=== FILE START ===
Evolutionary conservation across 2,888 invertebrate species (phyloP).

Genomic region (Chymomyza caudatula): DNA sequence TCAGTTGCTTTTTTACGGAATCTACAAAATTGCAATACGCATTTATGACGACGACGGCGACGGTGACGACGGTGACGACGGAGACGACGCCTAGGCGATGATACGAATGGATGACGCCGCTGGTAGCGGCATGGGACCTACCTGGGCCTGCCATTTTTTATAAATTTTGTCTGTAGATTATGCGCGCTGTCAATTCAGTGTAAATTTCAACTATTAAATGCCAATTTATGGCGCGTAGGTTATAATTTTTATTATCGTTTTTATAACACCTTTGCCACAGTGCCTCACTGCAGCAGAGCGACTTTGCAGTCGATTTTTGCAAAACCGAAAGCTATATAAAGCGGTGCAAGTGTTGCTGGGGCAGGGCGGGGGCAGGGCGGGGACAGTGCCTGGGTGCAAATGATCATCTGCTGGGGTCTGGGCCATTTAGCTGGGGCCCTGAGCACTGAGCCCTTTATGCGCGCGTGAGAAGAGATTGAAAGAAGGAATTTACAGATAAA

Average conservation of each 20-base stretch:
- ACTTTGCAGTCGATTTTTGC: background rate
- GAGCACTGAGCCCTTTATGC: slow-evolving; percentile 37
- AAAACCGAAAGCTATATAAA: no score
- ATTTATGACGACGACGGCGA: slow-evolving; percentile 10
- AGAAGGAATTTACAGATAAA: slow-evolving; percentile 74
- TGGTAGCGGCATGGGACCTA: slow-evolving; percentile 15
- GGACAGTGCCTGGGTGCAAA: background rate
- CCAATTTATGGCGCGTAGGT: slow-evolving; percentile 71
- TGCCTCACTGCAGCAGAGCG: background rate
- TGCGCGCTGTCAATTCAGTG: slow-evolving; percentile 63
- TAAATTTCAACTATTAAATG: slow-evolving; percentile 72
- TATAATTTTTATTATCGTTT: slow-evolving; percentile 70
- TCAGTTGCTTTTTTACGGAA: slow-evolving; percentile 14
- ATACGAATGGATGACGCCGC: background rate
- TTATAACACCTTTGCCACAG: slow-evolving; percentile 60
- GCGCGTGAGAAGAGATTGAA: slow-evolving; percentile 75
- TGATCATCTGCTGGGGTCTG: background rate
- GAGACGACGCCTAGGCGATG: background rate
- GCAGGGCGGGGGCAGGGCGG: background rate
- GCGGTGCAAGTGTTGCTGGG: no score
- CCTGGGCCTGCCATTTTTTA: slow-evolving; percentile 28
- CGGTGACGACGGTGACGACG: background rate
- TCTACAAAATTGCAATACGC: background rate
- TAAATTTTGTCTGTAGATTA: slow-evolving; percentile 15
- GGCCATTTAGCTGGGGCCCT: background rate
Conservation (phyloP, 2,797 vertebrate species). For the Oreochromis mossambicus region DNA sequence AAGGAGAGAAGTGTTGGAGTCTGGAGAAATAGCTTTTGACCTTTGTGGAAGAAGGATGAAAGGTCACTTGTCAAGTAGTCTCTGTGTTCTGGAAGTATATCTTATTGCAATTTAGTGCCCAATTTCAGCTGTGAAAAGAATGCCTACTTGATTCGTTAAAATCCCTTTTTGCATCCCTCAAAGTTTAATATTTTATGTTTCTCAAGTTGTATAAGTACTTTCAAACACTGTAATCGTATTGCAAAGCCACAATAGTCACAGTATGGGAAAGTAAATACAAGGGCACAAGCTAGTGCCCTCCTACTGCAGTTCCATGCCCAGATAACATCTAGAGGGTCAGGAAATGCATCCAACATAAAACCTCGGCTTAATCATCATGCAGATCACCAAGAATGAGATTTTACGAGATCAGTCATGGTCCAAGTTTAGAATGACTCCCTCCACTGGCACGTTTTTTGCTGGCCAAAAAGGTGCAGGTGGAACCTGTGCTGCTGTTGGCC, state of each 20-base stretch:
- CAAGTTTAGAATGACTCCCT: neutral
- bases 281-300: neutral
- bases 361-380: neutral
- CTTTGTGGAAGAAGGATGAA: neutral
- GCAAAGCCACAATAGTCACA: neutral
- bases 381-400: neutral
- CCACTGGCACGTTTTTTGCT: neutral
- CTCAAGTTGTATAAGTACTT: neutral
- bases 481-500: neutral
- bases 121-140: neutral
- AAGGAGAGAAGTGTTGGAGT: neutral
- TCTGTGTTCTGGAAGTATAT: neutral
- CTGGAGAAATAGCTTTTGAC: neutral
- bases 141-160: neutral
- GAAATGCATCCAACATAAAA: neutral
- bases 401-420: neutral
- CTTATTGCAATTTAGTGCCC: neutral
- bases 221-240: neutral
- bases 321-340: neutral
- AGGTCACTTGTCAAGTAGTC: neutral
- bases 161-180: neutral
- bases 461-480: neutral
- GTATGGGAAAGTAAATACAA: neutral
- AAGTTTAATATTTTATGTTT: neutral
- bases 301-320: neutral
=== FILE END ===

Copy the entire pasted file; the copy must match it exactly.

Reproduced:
Evolutionary conservation across 2,888 invertebrate species (phyloP).

Genomic region (Chymomyza caudatula): DNA sequence TCAGTTGCTTTTTTACGGAATCTACAAAATTGCAATACGCATTTATGACGACGACGGCGACGGTGACGACGGTGACGACGGAGACGACGCCTAGGCGATGATACGAATGGATGACGCCGCTGGTAGCGGCATGGGACCTACCTGGGCCTGCCATTTTTTATAAATTTTGTCTGTAGATTATGCGCGCTGTCAATTCAGTGTAAATTTCAACTATTAAATGCCAATTTATGGCGCGTAGGTTATAATTTTTATTATCGTTTTTATAACACCTTTGCCACAGTGCCTCACTGCAGCAGAGCGACTTTGCAGTCGATTTTTGCAAAACCGAAAGCTATATAAAGCGGTGCAAGTGTTGCTGGGGCAGGGCGGGGGCAGGGCGGGGACAGTGCCTGGGTGCAAATGATCATCTGCTGGGGTCTGGGCCATTTAGCTGGGGCCCTGAGCACTGAGCCCTTTATGCGCGCGTGAGAAGAGATTGAAAGAAGGAATTTACAGATAAA

Average conservation of each 20-base stretch:
- ACTTTGCAGTCGATTTTTGC: background rate
- GAGCACTGAGCCCTTTATGC: slow-evolving; percentile 37
- AAAACCGAAAGCTATATAAA: no score
- ATTTATGACGACGACGGCGA: slow-evolving; percentile 10
- AGAAGGAATTTACAGATAAA: slow-evolving; percentile 74
- TGGTAGCGGCATGGGACCTA: slow-evolving; percentile 15
- GGACAGTGCCTGGGTGCAAA: background rate
- CCAATTTATGGCGCGTAGGT: slow-evolving; percentile 71
- TGCCTCACTGCAGCAGAGCG: background rate
- TGCGCGCTGTCAATTCAGTG: slow-evolving; percentile 63
- TAAATTTCAACTATTAAATG: slow-evolving; percentile 72
- TATAATTTTTATTATCGTTT: slow-evolving; percentile 70
- TCAGTTGCTTTTTTACGGAA: slow-evolving; percentile 14
- ATACGAATGGATGACGCCGC: background rate
- TTATAACACCTTTGCCACAG: slow-evolving; percentile 60
- GCGCGTGAGAAGAGATTGAA: slow-evolving; percentile 75
- TGATCATCTGCTGGGGTCTG: background rate
- GAGACGACGCCTAGGCGATG: background rate
- GCAGGGCGGGGGCAGGGCGG: background rate
- GCGGTGCAAGTGTTGCTGGG: no score
- CCTGGGCCTGCCATTTTTTA: slow-evolving; percentile 28
- CGGTGACGACGGTGACGACG: background rate
- TCTACAAAATTGCAATACGC: background rate
- TAAATTTTGTCTGTAGATTA: slow-evolving; percentile 15
- GGCCATTTAGCTGGGGCCCT: background rate
Conservation (phyloP, 2,797 vertebrate species). For the Oreochromis mossambicus region DNA sequence AAGGAGAGAAGTGTTGGAGTCTGGAGAAATAGCTTTTGACCTTTGTGGAAGAAGGATGAAAGGTCACTTGTCAAGTAGTCTCTGTGTTCTGGAAGTATATCTTATTGCAATTTAGTGCCCAATTTCAGCTGTGAAAAGAATGCCTACTTGATTCGTTAAAATCCCTTTTTGCATCCCTCAAAGTTTAATATTTTATGTTTCTCAAGTTGTATAAGTACTTTCAAACACTGTAATCGTATTGCAAAGCCACAATAGTCACAGTATGGGAAAGTAAATACAAGGGCACAAGCTAGTGCCCTCCTACTGCAGTTCCATGCCCAGATAACATCTAGAGGGTCAGGAAATGCATCCAACATAAAACCTCGGCTTAATCATCATGCAGATCACCAAGAATGAGATTTTACGAGATCAGTCATGGTCCAAGTTTAGAATGACTCCCTCCACTGGCACGTTTTTTGCTGGCCAAAAAGGTGCAGGTGGAACCTGTGCTGCTGTTGGCC, state of each 20-base stretch:
- CAAGTTTAGAATGACTCCCT: neutral
- bases 281-300: neutral
- bases 361-380: neutral
- CTTTGTGGAAGAAGGATGAA: neutral
- GCAAAGCCACAATAGTCACA: neutral
- bases 381-400: neutral
- CCACTGGCACGTTTTTTGCT: neutral
- CTCAAGTTGTATAAGTACTT: neutral
- bases 481-500: neutral
- bases 121-140: neutral
- AAGGAGAGAAGTGTTGGAGT: neutral
- TCTGTGTTCTGGAAGTATAT: neutral
- CTGGAGAAATAGCTTTTGAC: neutral
- bases 141-160: neutral
- GAAATGCATCCAACATAAAA: neutral
- bases 401-420: neutral
- CTTATTGCAATTTAGTGCCC: neutral
- bases 221-240: neutral
- bases 321-340: neutral
- AGGTCACTTGTCAAGTAGTC: neutral
- bases 161-180: neutral
- bases 461-480: neutral
- GTATGGGAAAGTAAATACAA: neutral
- AAGTTTAATATTTTATGTTT: neutral
- bases 301-320: neutral